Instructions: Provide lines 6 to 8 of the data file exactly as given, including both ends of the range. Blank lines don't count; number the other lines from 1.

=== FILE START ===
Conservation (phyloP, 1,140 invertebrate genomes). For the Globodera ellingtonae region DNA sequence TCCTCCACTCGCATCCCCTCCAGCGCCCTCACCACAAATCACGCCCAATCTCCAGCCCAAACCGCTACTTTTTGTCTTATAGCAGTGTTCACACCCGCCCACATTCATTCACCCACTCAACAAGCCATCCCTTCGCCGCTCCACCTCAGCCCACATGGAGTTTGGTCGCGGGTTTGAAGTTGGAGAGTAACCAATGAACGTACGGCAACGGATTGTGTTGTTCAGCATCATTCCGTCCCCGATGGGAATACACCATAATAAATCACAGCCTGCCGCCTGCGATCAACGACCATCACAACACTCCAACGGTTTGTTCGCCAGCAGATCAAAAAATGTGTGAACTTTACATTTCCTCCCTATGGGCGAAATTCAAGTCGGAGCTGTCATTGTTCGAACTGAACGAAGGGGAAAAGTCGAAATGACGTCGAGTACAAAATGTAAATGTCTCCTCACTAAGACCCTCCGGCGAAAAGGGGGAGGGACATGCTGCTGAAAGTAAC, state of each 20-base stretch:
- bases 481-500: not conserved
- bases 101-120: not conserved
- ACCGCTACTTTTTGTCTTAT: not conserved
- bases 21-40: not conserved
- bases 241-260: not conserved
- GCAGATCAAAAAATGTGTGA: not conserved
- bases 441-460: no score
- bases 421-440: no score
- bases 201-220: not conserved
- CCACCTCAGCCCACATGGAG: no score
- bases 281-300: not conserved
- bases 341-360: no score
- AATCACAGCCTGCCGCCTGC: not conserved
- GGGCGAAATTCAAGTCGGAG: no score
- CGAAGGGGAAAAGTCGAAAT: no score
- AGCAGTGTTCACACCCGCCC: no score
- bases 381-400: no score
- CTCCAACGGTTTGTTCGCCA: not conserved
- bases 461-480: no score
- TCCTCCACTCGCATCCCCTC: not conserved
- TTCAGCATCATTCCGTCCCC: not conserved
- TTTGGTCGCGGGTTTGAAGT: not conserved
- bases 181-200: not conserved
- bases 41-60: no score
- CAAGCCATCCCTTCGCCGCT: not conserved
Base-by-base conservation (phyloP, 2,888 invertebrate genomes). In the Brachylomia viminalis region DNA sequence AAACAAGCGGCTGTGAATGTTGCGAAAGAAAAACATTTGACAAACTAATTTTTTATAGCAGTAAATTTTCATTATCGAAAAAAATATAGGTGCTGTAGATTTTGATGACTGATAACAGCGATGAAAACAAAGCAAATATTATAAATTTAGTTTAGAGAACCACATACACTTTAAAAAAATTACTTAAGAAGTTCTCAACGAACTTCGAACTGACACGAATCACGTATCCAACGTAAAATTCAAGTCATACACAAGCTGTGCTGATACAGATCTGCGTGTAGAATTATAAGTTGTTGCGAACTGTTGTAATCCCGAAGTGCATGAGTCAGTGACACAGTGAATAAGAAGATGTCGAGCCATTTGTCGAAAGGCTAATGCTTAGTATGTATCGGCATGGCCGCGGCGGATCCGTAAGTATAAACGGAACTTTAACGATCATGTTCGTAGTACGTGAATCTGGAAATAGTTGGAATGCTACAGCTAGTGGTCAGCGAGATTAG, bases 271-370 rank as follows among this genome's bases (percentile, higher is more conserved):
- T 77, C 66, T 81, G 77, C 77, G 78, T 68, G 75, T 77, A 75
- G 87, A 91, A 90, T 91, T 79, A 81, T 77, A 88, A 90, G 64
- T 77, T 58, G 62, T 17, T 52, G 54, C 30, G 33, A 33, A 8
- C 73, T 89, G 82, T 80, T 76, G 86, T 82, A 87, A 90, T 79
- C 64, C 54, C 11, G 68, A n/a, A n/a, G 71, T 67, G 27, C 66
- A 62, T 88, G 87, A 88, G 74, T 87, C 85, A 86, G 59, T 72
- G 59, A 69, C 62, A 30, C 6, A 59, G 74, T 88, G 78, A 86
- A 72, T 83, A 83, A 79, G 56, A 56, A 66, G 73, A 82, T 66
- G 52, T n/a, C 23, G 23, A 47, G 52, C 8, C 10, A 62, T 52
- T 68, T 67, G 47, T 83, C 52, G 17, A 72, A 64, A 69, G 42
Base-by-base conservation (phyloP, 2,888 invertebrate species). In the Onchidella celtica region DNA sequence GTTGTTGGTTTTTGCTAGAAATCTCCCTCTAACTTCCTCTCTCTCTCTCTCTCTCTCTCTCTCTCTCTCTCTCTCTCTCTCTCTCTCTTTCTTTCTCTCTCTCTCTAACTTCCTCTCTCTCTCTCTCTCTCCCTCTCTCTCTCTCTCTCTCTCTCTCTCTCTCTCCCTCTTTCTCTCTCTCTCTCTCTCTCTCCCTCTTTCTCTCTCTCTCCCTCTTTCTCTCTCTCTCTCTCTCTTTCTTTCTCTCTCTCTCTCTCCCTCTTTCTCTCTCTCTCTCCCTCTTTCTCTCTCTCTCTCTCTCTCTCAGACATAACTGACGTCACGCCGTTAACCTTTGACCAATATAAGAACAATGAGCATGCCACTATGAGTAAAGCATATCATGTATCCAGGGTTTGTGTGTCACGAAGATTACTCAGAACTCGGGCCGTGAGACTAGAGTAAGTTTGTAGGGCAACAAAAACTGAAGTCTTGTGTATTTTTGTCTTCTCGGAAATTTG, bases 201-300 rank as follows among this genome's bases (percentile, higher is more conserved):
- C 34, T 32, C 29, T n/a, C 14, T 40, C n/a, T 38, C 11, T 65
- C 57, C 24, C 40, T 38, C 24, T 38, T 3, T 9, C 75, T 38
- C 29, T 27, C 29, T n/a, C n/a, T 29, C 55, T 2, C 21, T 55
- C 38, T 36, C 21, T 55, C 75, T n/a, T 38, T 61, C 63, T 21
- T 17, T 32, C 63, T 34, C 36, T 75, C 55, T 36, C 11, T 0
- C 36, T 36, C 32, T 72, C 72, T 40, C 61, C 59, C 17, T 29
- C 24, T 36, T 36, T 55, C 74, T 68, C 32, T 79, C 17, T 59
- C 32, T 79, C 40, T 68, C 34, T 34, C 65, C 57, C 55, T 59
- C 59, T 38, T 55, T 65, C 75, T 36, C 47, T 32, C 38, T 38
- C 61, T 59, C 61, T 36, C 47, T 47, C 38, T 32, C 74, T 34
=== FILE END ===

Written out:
- bases 241-260: not conserved
- GCAGATCAAAAAATGTGTGA: not conserved
- bases 441-460: no score